I've just returned from a fantastic weekend spent at the 79th BTO conference. The theme was Putting Birds on The Map 2007-11 highlighting the forthcoming publication of the latest Bird Atlas. Given the scientific basis of the BTOs work I was expecting some fairly dry lectures with lots of graphs and tables but instead the facts and figures were presented in an entertaining and accessible way.
The conference kicked off on Friday evening with Debbie Pain of the WWT presenting an enthralling tale describing the extremes of endurance, exhaustion and exhilaration of the expedition to help save that enigmatic species the Spoon-billed Sandpiper. A flavour of her talk can be found in the video clip here . She would have won the prize for the cutest picture of the conference, if there had been one, with her photos of the tiny recently hatched baby sandpipers.
Sarah Wanless also held everyone's attention with her talk on the challenges facing the auks of her study population on the Isle of May. At the rate the North Sea is warming it could be soon quite pleasant to go swimming in the sea off Lowestoft. With the aid of trackers attached to the Puffins, Guillemots and Razorbills they're also starting to find out where the birds go in winter. Puffins head off over the top of Scotland into the Atlantic, Guillemots and Razorbills hang around in the North Sea for the winter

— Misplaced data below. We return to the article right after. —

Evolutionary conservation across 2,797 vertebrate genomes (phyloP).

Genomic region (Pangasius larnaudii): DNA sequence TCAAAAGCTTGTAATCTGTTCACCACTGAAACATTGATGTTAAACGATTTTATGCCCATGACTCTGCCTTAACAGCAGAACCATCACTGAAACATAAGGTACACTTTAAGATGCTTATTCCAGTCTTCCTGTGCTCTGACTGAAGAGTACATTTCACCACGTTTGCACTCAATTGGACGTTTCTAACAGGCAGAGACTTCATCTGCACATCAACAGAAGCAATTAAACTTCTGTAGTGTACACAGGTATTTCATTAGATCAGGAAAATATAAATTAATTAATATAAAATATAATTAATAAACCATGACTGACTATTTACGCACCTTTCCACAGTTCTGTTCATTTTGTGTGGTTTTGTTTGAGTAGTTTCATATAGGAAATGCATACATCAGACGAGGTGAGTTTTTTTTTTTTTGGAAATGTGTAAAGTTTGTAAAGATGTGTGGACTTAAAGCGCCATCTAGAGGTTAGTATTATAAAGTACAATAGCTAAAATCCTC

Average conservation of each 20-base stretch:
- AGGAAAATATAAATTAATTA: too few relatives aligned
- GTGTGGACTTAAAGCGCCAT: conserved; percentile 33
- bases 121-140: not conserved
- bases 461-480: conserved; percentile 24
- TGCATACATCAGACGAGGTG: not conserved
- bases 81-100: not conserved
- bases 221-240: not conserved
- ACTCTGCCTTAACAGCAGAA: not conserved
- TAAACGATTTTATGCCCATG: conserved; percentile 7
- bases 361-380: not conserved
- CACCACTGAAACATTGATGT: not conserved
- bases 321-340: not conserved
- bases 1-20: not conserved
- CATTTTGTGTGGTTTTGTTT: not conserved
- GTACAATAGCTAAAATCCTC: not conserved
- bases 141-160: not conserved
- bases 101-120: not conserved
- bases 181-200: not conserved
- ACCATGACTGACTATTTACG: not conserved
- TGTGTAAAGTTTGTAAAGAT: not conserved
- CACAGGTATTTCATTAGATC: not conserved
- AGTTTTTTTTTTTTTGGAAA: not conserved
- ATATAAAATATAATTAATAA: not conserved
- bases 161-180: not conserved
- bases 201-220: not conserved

Of course, much of the rest of the conference covered the how,what,when and why of the atlas. Amongst many contributors Simon Gillings provided us with lots of interesting facts in an Atlas A-Z, David Gibbons from the RSPB described the value of the atlas to the RSPBs work in informing its conservation priorities and Mike Toms described the work of the BTO in collecting data for other Orders including mammals, butterflies and dragonflies. Did you know the BTO collected over 900,000 mammal records in 2011, far more than the Mammal Society gathered? Andy Musgrove also gave us a light-hearted look at the next Atlas due in 2027-30 including his predictions for future breeders. Black-shouldered Kite definitely appeals but I'm not so sure whether I'm quite as keen on Peacocks becoming established (there are already breeding records) and Black Swan looks to me to be well on the way to Category C with the number of records across the country.
The conference wasn't just about the talks. The whole atmosphere was relaxed and friendly, with old acquaintances to be remade and new ones forged. Many thanks to the BTO staff themselves who were so welcoming. Did I really stay up until 3.30 in the morning two nights running engaged in conversation with so many of them?
One last thing, 50000 volunteers submitted data to the Atlas project and the BTO is eternally grateful to them for all their hardwork but the BTO itself only has 17000 members. I've mentioned this before in an earlier post but I'll repeat it again. They deserve your support and right now they are offering membership until June 2013 for just £1. Click here to sign up and put my name in the 'Referring member' box. Many thanks.